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Prosthetic Arm Controlled by Imagining a Motion

Controlling a prosthetic arm by just imagining a motion may be possible through the work of Mexican scientists at the Centre for Research and Advanced Studies. First, it is necessary to know if there is a memory pattern in the amputee's brain in order to know how the arm moved. The pattern is then translated to instructions for the prosthesis.

Posted in: News

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Would You Use A Biometric System to Make Your Purchases?

Many consumers are making transactions today with contactless cards and mobile payments. Quixter, a biometric system developed in Sweden, allows consumers to make purchases quickly by reading vein patterns in their palm. The shopper holds his or her hand over the device after entering the last four digits of a phone number.

Posted in: Question of the Week

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Scott Jensen, Aerospace Technologist (AST) Electronics Engineer, Stennis Space Center, Mississippi

Scott Jensen and his team developed the Valve Health Monitoring System (VHMS), a technology designed for detecting deterioration in the mechanical integrity of high-geared ball valves and linearly actuated valves. Beyond valve monitoring, the technology has also been effective at performing real-time verification for structural integrity of hydrogen barge dock facilities.

Posted in: Who's Who

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NASA Tests Robot Swarms for Autonomous Movement

NASA engineers and interns are testing a group of robots and related software that will show whether it's possible for autonomous machines to scurry about an alien world such as the Moon, searching for and gathering resources just as an ant colony does.

Posted in: News

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Coming Soon - Design and Optimization of Turbomachinery using NUMECA CFD

CFD simulations have played a vital role in helping engineers design efficient turbomachines. These simulations not only reduce prototyping cost but also help improve efficiency and performance. One challenge with these simulations is the engineering time required to get accurate solutions. Engineers spend tremendous amounts of time to generate a good quality mesh and then wait for several hours - if not for days - to get a converged solution.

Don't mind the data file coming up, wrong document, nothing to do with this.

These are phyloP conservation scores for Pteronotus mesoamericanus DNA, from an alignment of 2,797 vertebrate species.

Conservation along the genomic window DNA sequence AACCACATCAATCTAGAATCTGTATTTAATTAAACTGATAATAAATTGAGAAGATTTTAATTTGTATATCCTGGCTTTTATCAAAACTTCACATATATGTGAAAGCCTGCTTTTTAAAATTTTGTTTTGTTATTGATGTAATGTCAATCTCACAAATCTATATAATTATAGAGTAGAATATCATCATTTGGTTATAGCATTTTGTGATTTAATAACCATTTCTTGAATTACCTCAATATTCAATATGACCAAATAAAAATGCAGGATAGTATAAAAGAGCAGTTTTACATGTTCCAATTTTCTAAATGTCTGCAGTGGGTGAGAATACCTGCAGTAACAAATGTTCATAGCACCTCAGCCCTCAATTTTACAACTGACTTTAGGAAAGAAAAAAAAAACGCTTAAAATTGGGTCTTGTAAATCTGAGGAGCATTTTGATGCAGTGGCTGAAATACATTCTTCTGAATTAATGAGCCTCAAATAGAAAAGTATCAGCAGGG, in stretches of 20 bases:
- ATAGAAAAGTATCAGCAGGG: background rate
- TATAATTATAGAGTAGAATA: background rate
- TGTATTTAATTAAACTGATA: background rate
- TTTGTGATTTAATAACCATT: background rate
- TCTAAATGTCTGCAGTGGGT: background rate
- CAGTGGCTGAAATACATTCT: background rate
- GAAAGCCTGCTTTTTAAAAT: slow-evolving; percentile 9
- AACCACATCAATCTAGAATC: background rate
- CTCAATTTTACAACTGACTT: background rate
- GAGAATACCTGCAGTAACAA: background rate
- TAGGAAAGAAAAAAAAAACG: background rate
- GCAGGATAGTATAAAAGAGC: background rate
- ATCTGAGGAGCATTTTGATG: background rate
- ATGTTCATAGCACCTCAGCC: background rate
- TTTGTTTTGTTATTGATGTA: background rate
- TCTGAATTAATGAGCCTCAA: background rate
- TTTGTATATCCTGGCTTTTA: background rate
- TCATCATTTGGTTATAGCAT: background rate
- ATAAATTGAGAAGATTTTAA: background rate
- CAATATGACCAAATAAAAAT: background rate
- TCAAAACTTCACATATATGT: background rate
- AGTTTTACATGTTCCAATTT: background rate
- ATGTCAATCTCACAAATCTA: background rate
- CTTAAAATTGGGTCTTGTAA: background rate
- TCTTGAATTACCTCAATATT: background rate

Posted in: Upcoming Webinars

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Water Splitter Runs on AAA Battery

Scientists at Stanford University have developed a low-cost, emissions-free device that uses an ordinary AAA battery to produce hydrogen by water electrolysis.  The battery sends an electric current through two electrodes that split liquid water into hydrogen and oxygen gas. Unlike other water splitters that use precious-metal catalysts, the electrodes in the Stanford device are made of inexpensive and abundant nickel and iron.In addition to producing hydrogen, the novel water splitter could be used to make chlorine gas and sodium hydroxide, an important industrial chemical. Splitting water to make hydrogen requires no fossil fuels and emits no greenhouse gases. But scientists have yet to develop an affordable, active water splitter with catalysts capable of working at industrial scales."It's been a constant pursuit for decades to make low-cost electrocatalysts with high activity and long durability," said Stanford University Professor Hongjie Dai. "When we found out that a nickel-based catalyst is as effective as platinum, it came as a complete surprise."SourceAlso: Learn about a Proton Exchange Membrane Fuel Cell.

Posted in: Batteries, Electronics & Computers, Power Management, Alternative Fuels, Green Design & Manufacturing, Materials, Metals, Energy, News

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Researchers Create Energy-Absorbing Material

Materials like solid gels and porous foams are used for padding and cushioning, but each has its own advantages and limitations.A team of engineers and scientists at Lawrence Livermore National Laboratory (LLNL) has found a way to design and fabricate, at the microscale, new cushioning materials with a broad range of programmable properties and behaviors that exceed the limitations of the material's composition, through additive manufacturing, also known as 3D printing. Livermore researchers, led by engineer Eric Duoss and scientist Tom Wilson, focused on creating a micro-architected cushion using a silicone-based ink that cures to form a rubber-like material after printing. During the printing process, the ink is deposited as a series of horizontally aligned filaments (which can be fine as a human hair) in a single layer. The second layer of filaments is then placed in the vertical direction. This process repeats itself until the desired height and pore structure is reached.The researchers envision using their novel energy-absorbing materials in many applications, including shoe and helmet inserts, protective materials for sensitive instrumentation, and in aerospace applications to combat the effects of temperature fluctuations and vibration.SourceAlso: Read more Materials tech briefs.

Posted in: News

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